Well, lookit that – Malkin “usually” purges her blog of such sentiments.  Okay, well, it’s been four six ten 549 days since the above comments have sat on her site.  Let’s see how long they remain. [Update on 6/15/10: after eighteen months, I think we can safely assume that Malkin has no intention of removing the hate speech.]

Finally, a note to Michelle, from a fellow Oberlin grad:  it seems to me that if your main thesis is about how out-of-control, violent and crazy those people are out there, then perhaps you should think take care that your words don’t engender out-of-control, violent, crazed people in your own backyard.  And if that happens anyway, then perhaps you should use the means you have already given yourself to purge those sentiments from the website in your name.

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Dumbledore is gay. Okay!

As if the Christian right didn’t have enough to worry about already. First came the notoriously gay Teletubbies, followed by SpongeBob, the Terrible Token of Tolerance. (Following condemnation from the right, SpongeBob was immediately welcomed into the United Church of Christ. Go UCC!)

dumbledore.jpgBut now, Harry Potter author J.K. Rowling has announced that the beloved Hogwarts Headmaster, Albus Dumbledore, is gay. (That loud “pop” you just heard was the sound of James Dobson’s head exploding.)

I, however, celebrate this news. As others have pointed out, given the still-pervasive culture of shame surrounding gay and lesbian people in America, it’s vital that gay kids have positive role models growing up–in literature as well as in real life.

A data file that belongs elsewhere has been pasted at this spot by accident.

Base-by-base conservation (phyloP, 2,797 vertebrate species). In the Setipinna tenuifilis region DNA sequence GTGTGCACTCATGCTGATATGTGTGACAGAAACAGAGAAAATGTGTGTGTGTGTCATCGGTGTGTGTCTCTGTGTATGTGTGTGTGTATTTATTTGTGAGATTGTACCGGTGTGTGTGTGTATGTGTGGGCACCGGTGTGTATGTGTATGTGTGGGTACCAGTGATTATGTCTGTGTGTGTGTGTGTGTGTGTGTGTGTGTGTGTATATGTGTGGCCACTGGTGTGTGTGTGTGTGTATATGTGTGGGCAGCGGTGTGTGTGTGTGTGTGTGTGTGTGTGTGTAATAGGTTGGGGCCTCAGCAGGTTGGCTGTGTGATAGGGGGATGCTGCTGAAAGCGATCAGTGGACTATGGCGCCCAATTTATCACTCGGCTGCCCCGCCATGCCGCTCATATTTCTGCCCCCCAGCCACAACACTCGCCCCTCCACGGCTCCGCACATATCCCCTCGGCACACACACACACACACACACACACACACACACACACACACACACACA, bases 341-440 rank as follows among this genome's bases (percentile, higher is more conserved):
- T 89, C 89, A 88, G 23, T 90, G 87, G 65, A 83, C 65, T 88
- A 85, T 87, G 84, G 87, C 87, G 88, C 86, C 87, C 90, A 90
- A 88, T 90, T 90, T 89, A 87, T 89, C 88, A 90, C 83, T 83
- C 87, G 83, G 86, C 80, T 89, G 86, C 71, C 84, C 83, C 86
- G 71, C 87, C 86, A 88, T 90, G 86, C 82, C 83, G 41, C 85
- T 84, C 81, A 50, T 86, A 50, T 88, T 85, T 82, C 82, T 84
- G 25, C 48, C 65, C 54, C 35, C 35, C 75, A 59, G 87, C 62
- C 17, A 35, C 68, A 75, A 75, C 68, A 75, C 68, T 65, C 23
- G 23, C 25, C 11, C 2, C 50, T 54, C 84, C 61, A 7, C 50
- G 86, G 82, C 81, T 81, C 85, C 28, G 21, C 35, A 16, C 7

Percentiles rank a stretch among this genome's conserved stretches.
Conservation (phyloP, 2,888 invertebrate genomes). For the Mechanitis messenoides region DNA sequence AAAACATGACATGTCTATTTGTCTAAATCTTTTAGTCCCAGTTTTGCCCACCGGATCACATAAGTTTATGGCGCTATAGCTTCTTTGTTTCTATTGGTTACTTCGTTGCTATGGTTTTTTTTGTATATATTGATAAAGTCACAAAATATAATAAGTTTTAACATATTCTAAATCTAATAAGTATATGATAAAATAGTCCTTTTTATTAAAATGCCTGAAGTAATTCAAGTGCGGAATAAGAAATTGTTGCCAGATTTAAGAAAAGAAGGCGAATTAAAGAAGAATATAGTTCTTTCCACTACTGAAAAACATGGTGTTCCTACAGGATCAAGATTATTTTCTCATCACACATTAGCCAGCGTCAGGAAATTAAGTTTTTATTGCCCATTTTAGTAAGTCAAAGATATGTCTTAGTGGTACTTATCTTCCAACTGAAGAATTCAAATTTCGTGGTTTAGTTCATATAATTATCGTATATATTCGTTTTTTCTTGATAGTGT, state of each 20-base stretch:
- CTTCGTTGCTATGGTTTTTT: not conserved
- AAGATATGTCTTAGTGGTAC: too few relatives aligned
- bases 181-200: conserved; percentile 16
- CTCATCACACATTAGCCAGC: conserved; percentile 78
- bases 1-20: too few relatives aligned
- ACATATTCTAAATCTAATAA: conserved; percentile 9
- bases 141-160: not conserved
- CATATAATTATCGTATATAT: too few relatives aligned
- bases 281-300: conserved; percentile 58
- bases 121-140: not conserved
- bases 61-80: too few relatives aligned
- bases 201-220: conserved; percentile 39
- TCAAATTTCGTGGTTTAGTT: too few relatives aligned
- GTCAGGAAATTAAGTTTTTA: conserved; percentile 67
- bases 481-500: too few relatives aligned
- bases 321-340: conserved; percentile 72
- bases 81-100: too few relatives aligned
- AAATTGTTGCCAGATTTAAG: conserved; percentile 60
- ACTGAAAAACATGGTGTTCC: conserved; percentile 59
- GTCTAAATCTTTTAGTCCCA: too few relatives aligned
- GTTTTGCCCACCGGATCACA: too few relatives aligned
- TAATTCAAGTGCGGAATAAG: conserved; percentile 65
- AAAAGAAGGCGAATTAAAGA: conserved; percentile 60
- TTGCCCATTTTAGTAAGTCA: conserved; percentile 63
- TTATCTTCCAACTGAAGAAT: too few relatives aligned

However, to the extent that past behavior can predict future behavior, we can expect to see continued Christian-driven censorship of Harry Potter with this new revelation. People have already had a problem with the “witchcraft” in the books (this despite the fact that there are blatant Harry/Jesus parallels to be found as well).

Some may ask, “why does this even matter?” or “why now?” Since Dumbledore doesn’t have any apparent romantic attachments throughout any of the seven books, why would Rowling bother to ‘out him’ at this point?

mugglenet.pngIn my view, Dumbledore is one of the greatest father-figures in children’s literature. People of all stripes and prejudices have come to love him; gay, straight and anti-gay alike. Without knowing about Dumbledore’s gayness, people’s perceptions of him weren’t diminished by their preconceived notions about gay people.

Now, months after the story has been finished, we are free to decide for ourselves whether or not Dumbledore’s homosexuality somehow makes him to be worse (or better) than we’d previously thought. I would think that most honest people would agree that he doesn’t retroactively change into a worse person just because of this news.

Kudos to J.K. Rowling for providing us all with a positive, prominent gay role model in literature.


Here’s how this Harry Potter fan (and founder of mugglenet.com) answers the ‘why now?’ question.